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Crop Biotech Update

Biologists Identify Plant Clock Genes Regulating Circadian Rhythm

March 23, 2016

A team of biologists at Nagoya University's Institute of Transformative Bio-Molecules (ITbM) led by Narihito Nakamichi has uncovered that the clock genes produced by plants during the evening are regulated by clock proteins produced in the morning.

During the afternoon, plants ready themselves for the cold temperatures that follow sunset. In this manner, plants use their biological clock to respond beforehand to the changes in their surrounding environment that are caused by variation in time. "Since 2011, we have been trying to find the key factor that regulates the expression of the gene that is transcribed during the afternoon," says Nakamichi. The group used PSEUDO-RESPONSE REGULATOR 5 (PRR5), which is a clock gene of the model plant, Arabidopsis thaliana.

According to Nakamichi, they believed that CCA1, a clock protein generated during sunrise, binds to a specific DNA sequence involved in the expression of the target gene PRR5. They collected the CCA1 protein bound to DNA using Chromatin immunoprecipitation (ChIP), and analyzed the DNA sequence by rapid DNA sequencing. They were able to identify that the PRR5 gene appears in the regulatory region at a high frequency, and data suggested that the CCA1 protein directly acts towards the regulatory region of the PRR5 gene and has a major effect on it.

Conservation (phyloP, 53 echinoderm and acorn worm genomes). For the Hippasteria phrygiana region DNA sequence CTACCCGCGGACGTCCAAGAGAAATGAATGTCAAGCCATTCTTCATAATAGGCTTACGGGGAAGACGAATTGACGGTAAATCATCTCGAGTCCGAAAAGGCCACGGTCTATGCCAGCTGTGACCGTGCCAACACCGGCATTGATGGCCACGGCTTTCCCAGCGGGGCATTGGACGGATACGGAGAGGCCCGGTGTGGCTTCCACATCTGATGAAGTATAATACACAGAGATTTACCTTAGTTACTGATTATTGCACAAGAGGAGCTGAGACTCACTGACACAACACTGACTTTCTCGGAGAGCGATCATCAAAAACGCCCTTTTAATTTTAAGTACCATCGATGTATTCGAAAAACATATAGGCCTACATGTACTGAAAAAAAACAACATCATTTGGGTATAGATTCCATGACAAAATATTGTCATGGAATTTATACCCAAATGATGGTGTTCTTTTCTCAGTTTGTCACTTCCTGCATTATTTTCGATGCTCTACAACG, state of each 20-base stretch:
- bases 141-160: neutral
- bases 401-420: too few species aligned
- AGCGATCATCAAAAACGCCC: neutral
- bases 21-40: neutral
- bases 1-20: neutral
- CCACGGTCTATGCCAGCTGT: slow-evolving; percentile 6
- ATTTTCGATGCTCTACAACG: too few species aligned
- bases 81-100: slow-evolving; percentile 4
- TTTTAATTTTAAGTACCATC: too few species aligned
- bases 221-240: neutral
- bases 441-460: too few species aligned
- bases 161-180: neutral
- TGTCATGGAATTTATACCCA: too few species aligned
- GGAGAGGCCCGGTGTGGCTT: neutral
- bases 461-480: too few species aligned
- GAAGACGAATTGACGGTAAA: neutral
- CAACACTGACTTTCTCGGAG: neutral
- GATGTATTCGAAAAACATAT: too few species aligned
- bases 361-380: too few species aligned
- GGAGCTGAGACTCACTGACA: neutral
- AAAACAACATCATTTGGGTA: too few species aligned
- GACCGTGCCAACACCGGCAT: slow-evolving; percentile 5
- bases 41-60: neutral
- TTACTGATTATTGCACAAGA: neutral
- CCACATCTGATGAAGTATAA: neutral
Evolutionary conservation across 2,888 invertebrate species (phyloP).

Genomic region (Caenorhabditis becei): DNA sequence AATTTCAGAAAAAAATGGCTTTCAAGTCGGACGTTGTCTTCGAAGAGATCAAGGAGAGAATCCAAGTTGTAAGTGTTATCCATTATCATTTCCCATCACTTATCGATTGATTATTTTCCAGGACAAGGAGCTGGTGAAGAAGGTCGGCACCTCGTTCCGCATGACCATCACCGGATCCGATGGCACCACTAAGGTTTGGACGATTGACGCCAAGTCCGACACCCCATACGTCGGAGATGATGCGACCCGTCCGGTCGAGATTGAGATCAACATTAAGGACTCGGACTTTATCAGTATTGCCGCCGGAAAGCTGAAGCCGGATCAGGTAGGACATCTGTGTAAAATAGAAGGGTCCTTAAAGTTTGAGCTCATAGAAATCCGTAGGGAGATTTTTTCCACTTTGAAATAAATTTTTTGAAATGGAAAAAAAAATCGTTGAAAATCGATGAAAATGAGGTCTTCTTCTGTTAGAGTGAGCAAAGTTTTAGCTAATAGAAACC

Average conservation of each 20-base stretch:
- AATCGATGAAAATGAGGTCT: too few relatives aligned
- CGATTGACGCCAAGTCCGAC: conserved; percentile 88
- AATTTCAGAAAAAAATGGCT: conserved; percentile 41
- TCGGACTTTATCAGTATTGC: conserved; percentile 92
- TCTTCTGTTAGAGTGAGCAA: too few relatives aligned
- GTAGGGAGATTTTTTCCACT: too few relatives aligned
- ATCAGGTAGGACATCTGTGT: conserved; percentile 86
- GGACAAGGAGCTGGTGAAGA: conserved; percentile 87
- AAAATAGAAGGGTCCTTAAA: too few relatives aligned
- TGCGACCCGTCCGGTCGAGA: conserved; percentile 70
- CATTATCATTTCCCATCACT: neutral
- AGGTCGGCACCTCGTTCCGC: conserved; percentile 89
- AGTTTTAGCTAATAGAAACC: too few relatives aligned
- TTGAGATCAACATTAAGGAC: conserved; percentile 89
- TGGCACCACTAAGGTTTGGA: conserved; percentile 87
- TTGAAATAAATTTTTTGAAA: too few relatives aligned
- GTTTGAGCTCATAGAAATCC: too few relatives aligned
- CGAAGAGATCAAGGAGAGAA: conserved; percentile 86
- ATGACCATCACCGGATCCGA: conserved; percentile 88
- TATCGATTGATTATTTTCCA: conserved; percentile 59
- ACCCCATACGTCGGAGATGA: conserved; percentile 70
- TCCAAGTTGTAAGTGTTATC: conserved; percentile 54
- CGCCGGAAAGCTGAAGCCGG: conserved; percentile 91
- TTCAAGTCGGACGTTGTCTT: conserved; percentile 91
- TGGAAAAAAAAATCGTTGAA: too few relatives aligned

The research group also found the target DNA region of the CCA1 clock protein in the plant cell's chromosome. "We found many genes that are expressed in the evening nearby the DNA region that CCA1 binds to," explains Nakamichi. Some of these genes are responsible for the plant's responses to drought stress, transmission of the signals from the plant hormone, abscisic acid, regulation of the opening and closing of stomata, and production of wax. "The results of our studies suggest that the CCA1 protein induces these biological processes to occur at a specific time during the evening."

For more details, read the research highlights at the Nagoya University website.